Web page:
That's what hit me in traffic the other day. Bill is 80 now and has no children.  I immediately asked my mom to talk to him about taking a yDNA test for me, and he graciously agreed. I'm ordering the kit today, and hope that this will help solve some mysteries for me. Moore is a fairly common surname and I'm stuck at Edward Windsor Moore's grandfather William, who died in North Carolina in 1781. I can't figure out where he came from. Perhaps in a few months I'll get some more clues.

Thursday, February 2, 2017

The Mark of Thomas Hilyard (1789-1853)

I enjoy collecting the signatures of my ancestors. All of my 20th century ancestors were literate, and I can find at least some small samples of handwriting for each of them.

Delving back to the 19th century and beyond, I find a lot of this, however:
Typical "X" mark of illiterate

This "mark" most often meant that an ancestor was unable to write. This usually meant unable to read as well, though not always. One other possibility is that the person was no longer able to write due to illness or infirmity. The cross, or X, was the most common way for a person who could not write to sign a document.  I found an interesting article on Ancestry titled How Did Your Ancestors Sign Their Names? Click through to read if you are interested in more information.

One ancestor's mark caught my eye. Thomas Hilyard, born July 12th, 1789 in Pennsylvania, was a blacksmith. He and his wife Elizabeth nee Haught produced a family of at least 19 children (possibly two others stillborn). On a side note, I would like to point out that at age 33, Elizabeth gave birth to healthy twin girls, already having nine other children, then less than one year later had another healthy girl.

Back to Thomas Hilyard. When my cousin and I looked over his probate packet in Fairfield County, Ohio, we found he made his mark, but it was not the typical X. We photographed it in addition to photocopying the pages.
Signature Mark of Thomas Hilyard born 1789, made in 1851

Looking over other documents, I was able to find further examples of Thomas Hilyard's signature mark. In his application for bounty land for his War of 1812 service, it is rather cramped but now I see it:
Signature mark of Thomas Hilyard from 1850

I hadn't even noticed this unusual mark when I received these papers many years ago. It never hurts to look back over the original documents with a fresh eye to see what you might have missed.

As I wrote this post, I knew I had seen his signature in one other place but couldn't call to mind where. I finally located this example, from much earlier in his life, about 35 years old.
Signature mark of Thomas Hilyard from 1824
It isn't the exact same as the signature from his later years, but still a distinctive curve as opposed to the usual X. What this reminds me of is a horseshoe! I wonder if the blacksmithing Thomas thought of it that way.

If I am fortunate enough to find more documents for Thomas Hilyard, I will surely know I have the right man by this unique signature mark.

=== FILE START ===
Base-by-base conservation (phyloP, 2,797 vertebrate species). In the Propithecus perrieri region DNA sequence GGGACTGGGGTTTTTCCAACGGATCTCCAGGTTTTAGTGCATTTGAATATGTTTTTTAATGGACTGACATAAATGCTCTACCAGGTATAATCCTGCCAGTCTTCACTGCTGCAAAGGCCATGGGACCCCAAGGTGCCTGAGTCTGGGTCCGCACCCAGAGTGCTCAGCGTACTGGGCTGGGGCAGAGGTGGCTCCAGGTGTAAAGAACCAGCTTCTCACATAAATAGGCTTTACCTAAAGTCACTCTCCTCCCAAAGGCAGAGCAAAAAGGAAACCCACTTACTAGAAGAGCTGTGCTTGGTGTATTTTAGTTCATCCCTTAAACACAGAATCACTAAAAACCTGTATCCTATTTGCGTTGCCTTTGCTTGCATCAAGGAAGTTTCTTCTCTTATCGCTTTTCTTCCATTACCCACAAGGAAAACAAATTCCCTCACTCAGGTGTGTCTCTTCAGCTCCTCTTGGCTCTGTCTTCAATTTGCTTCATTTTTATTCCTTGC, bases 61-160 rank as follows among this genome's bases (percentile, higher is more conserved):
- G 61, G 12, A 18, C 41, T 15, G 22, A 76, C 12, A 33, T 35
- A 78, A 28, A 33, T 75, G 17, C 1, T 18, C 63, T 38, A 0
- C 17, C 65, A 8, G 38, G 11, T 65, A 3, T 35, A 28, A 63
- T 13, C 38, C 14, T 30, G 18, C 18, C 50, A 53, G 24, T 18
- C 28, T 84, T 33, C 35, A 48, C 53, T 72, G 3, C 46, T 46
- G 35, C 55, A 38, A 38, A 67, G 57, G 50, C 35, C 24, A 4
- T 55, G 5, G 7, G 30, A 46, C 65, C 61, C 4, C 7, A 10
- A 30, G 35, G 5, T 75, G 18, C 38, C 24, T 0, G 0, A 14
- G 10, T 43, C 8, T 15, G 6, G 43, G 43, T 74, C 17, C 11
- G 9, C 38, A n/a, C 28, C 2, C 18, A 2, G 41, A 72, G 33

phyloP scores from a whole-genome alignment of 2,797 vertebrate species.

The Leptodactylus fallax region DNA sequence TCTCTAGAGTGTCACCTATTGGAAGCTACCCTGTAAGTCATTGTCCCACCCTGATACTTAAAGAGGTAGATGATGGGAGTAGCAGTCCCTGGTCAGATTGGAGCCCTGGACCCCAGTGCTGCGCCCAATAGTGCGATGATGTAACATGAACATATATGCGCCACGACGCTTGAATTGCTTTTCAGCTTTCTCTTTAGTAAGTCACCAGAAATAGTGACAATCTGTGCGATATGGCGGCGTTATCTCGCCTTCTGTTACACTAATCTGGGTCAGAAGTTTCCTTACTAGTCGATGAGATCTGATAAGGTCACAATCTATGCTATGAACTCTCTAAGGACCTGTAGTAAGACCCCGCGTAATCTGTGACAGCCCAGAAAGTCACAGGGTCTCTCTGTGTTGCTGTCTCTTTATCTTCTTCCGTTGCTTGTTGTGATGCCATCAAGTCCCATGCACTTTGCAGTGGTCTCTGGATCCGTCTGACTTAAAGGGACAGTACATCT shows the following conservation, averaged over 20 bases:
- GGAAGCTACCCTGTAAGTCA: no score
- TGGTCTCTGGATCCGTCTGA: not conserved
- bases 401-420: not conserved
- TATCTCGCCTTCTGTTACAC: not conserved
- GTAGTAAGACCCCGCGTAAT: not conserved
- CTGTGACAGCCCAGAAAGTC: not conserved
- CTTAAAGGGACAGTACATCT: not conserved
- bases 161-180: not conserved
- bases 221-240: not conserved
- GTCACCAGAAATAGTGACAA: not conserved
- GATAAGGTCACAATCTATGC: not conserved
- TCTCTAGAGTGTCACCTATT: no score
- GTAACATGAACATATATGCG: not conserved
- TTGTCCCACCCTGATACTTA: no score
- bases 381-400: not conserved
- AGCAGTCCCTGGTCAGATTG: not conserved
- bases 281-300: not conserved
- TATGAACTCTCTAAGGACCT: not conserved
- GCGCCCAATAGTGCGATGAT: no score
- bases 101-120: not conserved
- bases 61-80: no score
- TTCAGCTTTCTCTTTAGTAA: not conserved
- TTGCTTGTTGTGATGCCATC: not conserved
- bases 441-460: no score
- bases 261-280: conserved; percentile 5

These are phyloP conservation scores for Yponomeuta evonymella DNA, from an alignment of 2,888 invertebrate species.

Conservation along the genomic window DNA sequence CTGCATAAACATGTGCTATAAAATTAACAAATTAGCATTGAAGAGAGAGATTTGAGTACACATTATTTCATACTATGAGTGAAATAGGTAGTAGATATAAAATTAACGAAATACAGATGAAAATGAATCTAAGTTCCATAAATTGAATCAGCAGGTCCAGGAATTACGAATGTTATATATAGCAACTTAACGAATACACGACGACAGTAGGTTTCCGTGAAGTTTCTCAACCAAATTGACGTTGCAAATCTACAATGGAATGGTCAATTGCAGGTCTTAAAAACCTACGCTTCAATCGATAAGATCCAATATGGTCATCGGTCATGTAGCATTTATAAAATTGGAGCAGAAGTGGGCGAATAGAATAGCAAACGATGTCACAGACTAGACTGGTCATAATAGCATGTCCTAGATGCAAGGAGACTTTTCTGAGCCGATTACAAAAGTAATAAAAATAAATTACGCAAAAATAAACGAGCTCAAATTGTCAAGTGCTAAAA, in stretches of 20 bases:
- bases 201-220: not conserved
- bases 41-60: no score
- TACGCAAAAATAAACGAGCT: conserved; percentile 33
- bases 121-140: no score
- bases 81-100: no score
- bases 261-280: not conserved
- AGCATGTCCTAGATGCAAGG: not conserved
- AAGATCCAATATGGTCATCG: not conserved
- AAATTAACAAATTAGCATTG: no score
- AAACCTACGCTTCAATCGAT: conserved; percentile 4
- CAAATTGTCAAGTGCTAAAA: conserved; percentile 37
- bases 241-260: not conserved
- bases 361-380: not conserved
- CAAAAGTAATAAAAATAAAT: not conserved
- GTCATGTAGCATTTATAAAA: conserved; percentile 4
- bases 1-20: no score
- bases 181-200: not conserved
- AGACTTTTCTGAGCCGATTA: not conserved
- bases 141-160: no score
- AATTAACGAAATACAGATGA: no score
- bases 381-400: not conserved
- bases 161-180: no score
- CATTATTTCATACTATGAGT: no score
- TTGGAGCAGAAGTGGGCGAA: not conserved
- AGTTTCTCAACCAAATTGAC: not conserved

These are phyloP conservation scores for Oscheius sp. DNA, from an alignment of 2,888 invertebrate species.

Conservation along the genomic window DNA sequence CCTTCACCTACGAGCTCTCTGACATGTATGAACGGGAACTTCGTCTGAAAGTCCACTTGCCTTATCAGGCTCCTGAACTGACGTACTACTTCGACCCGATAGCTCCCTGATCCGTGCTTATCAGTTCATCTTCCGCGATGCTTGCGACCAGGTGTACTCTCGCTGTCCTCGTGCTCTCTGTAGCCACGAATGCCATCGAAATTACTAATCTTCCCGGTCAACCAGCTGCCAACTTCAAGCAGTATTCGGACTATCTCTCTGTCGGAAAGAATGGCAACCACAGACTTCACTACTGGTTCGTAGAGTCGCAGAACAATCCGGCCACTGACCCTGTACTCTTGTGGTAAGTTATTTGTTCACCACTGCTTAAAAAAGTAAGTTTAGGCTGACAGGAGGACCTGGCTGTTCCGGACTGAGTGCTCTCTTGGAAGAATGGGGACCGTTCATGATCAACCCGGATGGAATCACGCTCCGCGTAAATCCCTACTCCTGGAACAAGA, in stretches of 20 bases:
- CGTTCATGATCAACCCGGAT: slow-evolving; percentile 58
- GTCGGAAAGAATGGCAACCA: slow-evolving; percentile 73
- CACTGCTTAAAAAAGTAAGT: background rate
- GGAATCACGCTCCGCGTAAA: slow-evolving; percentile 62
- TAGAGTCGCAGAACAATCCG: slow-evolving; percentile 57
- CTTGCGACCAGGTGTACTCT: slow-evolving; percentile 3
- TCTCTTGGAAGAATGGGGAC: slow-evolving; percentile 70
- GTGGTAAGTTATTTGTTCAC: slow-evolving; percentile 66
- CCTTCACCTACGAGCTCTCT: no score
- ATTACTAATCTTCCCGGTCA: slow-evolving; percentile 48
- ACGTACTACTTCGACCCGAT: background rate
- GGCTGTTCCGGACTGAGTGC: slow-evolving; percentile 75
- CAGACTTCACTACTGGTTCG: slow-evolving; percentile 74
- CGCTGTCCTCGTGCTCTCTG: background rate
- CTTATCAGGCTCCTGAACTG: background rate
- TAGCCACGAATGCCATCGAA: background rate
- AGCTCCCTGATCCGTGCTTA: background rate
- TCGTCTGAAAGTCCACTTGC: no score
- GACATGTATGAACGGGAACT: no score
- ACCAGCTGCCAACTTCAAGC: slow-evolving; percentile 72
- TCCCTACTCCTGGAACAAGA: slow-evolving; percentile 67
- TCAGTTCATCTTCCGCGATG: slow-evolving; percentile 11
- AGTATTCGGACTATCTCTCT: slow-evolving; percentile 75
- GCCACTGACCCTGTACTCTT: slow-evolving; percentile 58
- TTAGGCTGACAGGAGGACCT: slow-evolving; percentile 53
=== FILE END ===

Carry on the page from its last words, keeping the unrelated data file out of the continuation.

Friday, January 27, 2017

My Grandmother's Calendars

Many years ago, my dad gifted me an old trunk from his side of the family, full of old stuff. I looked through it, and treasured what I had in store to look through.
Old Hilyard Family Trunk

I recently was able to move the trunk from an impossible-to-access place in a closet to my bedroom. Opening it, I found my grandmother's old wall calendars. I was aware they were in there, but wasn't sure what to do with them. Seeing their fragile condition, I knew they needed some help.
Disintegrating before our very eyes!

I called over my partner-cousin in genealogy crime, and we went to work. It only took us a few hours to sort and photograph/digitize all the pages. After that, I stored the originals in scrapbooking boxes, labelled in case I need to see them again.
Neatly stored!

Now, all of the calendars are stored on my Google drive, accessible from any computer, any time.

So, what's on the calendars? Reading through them, we compared them to Facebook. Just day-to-day recordings of what my grandmother was doing, who was born, who died, who came to visit. The range? From 1932 to 1976! Some years are missing, but what a treasure. We looked up our birthdays, and there they were. Not only was my birth recorded, but the fact that my grandmother baked bread that day.

There is very little in the way of worldly happenings, but I spotted this entry:

World War II made the calendar
Just picking any page at random:

Look at all the canning she did! She notes it was hot. Remember this--she did all the cooking and canning on a woodstove. No fans, no A/C.  Fifty-four quarts of her own apricots, then she notes that she canned her sister's the next day. On the 14th, they had 42 people to dinner. My mom says she would feed the men, then the women, then the kids. My grandma turned 62 that month. My hat is off to one tough lady.

I see my grandpa had a wreck on the 7th and broke a rib. Later that week his sons mowed and plowed the garden for him. I'll have to ask my dad about that.

Dig around for old calendars and journals, diaries and such. So much rich daily detail in there! It also makes me consider what record I'm leaving.

Thursday, November 10, 2016

Right Under Your Nose, or at Least, Your Fingertips!

Dickey Family about 1909
In Back: Cyprian
In Front l to r: Burnie, Jennie, Audrey, Marion, and my grandmother Alys

THANK YOU, Lisa Louise Cooke!

I woke up a little early to noodle around with my genealogy, and saw I had a new Genealogy Gems podcast to listen to (episode 197). As I made the coffee, I was listening to Lisa talk about how she had found the exact marriage date for her great-grandparents, a fact that had eluded her for several years. She had searched in depth, found nothing, and set it aside. She finished the segment by encouraging listeners to try again on a tough problem.